- A group of Wisconsin landfill operators have formed a coalition as they seek to avoid shouldering the blame for toxic chemical contamination, WXPR reported last week. The coalition comes as landfills grapple with the looming fallout from the presence of per- and polyfluoroalkyl substances (PFAS) in the waste stream.
- Chemical companies like 3M, Chemours, and DuPont are the manufacturers of PFAS, but the substances have wound up in landfills, composting sites, and wastewater treatment plants. The new Wisconsin coalition argues those manufacturers should be responsible for cleanup associated with the contamination. They also aim to improve communication between landfills and wastewater treatment plants, in addition to coming up with both short and long-term solutions to the PFAS problem.
- "We are sick and tired of having the finger pointed at the solid waste industry," Meleesa Johnson, administrator for Marathon County's solid waste department and president of the Associated Recyclers of Wisconsin, told Waste Dive. "Until we actually have a conversation about the real cause and effect, we will only put a band-aid on the problem," she added.
PFAS are a non-stick family of thousands of chemicals linked to cancer that do not break down in the environment. Contamination from the chemicals poses a looming problem for the waste industry and how to deal with PFAS is emerging as a top concern going into 2020.
While documents show PFAS manufacturers and the U.S. EPA have known for decades about the health implications of the chemicals, the federal government has yet to impose regulations. EPA officials are currently under pressure to set a Maximum Containment Level (MCL) for PFAS, but so far the agency only offers a health advisory of no more than 70 parts per trillion (ppt) in drinking water for two of the chemicals, PFOA and PFOS.
Environmental and health groups have pushed for Congress to designate PFAS as hazardous substances under Superfund law — the legislation targeting sites so toxic they require government-backed clean-up projects. So far, those efforts have stalled. Most recently, Congress passed a defense spending bill only after stripping certain PFAS regulations from the final language.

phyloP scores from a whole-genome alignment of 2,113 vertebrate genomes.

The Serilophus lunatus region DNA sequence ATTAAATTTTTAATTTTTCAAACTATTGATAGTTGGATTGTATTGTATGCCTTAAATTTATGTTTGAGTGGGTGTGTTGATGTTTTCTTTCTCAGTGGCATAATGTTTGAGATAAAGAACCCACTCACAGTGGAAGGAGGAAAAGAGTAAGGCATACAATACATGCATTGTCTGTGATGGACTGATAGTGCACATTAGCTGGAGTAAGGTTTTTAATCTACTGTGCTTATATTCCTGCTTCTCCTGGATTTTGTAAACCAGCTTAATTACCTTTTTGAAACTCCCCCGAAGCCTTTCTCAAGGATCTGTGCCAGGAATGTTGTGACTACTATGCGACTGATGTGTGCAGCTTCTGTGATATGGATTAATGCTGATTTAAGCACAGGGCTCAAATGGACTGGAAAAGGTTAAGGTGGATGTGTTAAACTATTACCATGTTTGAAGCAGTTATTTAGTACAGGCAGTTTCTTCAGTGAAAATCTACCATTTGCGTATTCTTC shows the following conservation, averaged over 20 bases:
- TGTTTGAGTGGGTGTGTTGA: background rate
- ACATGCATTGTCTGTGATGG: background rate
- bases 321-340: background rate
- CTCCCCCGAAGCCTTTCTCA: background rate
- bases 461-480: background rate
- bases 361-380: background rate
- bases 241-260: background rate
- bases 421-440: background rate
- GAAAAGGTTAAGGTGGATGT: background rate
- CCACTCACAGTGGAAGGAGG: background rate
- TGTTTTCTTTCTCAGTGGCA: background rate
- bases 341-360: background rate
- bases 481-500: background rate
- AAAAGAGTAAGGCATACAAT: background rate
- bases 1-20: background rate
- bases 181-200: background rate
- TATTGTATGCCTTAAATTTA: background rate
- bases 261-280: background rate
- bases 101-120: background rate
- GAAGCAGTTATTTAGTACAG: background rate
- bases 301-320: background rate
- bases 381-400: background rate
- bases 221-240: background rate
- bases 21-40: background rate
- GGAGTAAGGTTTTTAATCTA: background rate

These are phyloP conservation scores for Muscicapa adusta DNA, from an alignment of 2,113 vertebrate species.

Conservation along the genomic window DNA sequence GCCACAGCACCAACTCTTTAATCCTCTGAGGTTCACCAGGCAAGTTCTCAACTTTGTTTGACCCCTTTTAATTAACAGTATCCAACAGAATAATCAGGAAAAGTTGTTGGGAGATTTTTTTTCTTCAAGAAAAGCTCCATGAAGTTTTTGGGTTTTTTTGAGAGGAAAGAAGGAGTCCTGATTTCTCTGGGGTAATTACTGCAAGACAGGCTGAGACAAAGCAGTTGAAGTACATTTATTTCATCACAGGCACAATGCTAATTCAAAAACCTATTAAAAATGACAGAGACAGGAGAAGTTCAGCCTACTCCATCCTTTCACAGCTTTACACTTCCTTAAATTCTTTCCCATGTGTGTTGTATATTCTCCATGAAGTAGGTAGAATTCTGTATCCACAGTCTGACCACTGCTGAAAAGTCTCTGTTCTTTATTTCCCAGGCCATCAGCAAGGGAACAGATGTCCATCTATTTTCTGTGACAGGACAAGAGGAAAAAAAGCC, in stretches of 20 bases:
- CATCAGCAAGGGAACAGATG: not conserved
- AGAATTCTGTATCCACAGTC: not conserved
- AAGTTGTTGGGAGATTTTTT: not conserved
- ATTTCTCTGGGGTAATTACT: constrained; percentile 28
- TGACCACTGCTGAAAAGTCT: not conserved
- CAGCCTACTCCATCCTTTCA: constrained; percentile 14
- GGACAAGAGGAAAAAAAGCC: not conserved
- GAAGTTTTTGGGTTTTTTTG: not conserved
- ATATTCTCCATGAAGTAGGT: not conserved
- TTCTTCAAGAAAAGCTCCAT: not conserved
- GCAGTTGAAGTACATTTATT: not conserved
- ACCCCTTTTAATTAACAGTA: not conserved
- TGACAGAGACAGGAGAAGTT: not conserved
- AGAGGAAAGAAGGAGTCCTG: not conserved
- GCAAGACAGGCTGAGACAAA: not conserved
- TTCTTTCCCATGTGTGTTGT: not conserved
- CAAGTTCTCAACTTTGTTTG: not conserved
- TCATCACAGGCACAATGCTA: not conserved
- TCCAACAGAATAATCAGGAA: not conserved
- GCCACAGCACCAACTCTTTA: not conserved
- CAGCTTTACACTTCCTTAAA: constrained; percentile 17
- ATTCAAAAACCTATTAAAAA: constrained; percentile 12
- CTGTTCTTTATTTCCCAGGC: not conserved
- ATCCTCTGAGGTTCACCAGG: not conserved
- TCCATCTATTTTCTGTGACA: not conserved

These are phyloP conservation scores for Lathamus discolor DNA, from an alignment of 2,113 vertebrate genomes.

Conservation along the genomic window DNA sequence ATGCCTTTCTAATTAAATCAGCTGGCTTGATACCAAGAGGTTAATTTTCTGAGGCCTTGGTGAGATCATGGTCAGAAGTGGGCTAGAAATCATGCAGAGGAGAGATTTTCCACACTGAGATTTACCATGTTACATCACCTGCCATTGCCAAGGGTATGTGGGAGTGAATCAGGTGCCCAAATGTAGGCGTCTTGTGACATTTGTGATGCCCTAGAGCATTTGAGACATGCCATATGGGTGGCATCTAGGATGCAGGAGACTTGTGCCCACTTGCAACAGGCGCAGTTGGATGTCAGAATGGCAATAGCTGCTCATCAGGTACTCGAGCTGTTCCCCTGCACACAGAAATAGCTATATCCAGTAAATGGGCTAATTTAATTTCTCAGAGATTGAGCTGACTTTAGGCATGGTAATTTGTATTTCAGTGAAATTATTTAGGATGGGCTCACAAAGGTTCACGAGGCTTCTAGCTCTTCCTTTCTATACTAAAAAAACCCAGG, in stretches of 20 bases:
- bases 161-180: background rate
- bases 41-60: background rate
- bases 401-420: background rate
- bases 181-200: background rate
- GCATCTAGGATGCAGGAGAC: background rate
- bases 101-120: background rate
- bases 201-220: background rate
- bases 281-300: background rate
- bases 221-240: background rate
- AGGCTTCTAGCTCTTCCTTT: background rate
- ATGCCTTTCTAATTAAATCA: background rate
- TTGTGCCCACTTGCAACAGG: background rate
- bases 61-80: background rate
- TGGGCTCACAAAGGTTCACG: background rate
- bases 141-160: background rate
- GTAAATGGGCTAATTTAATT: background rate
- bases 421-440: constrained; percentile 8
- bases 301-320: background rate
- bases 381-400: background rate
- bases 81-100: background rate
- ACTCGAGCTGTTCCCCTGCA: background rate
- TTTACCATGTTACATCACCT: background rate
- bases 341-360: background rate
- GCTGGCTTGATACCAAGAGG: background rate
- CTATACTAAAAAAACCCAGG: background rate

Even as policy struggles to gain momentum, the waste industry is monitoring PFAS conversations.
"We're certainly tracking the issue and following it closely," said Brandon Wright, vice president of communications with the National Waste and Recycling Association (NWRA).
Wright directed Waste Dive to an issue brief on PFAS that NWRA published in April and said the organization is "looking into" the implications PFAS holds for the industry. That brief argues landfill operators do not typically use PFAS in their operations, but receive the chemicals through products in the waste stream, like popcorn bags, non-stick pans, cosmetics, clothing, and other items.
One source of concern is that landfills will take the blame for a problem they say originated elsewhere. Johnson, who is part of the newly-formed Wisconsin coalition, noted that consumer demand inevitably results in contaminated products winding up in landfills. She argued those in the solid waste space want a say in the solution-making process as it unfolds.
"We want to tell our story, our way," she said. "We want a collective discussion about the issue and we need to look to global solutions."
At least one waste giant is also lobbying on PFAS. Senate lobbying disclosures show Waste Management has been engaged on the PFAS Waste Incineration Ban Act of 2019, which would prohibit the disposal of PFAS-contaminated fire fighting foam via incineration. The company also spent more than $200,000 on lobbying relating to PFAS in the first three quarters of 2019.
Waste Management is one of several companies facing increased scrutiny over PFAS. The company's Turnkey Landfill in New Hampshire sent 250,000 of leachate potentially contaminated with PFAS to a wastewater treatment plant out of state, resulting in the chemicals possibly entering Maine's Kennebec River. The company has argued it had no legal obligation to test for the chemicals, but the incident sparked public outcry.
A number of states are meanwhile moving ahead without the federal government and seeking to regulate PFAS themselves, including Vermont, New Hampshire, Massachusetts, Michigan, New Jersey, California, and Pennsylvania. They're also meeting with resistance. At the end of November, a judge granted a preliminary injunction against New Hampshire's strict new PFAS testing requirements. Those regulations target landfills and wastewater treatment plants, in addition to water systems.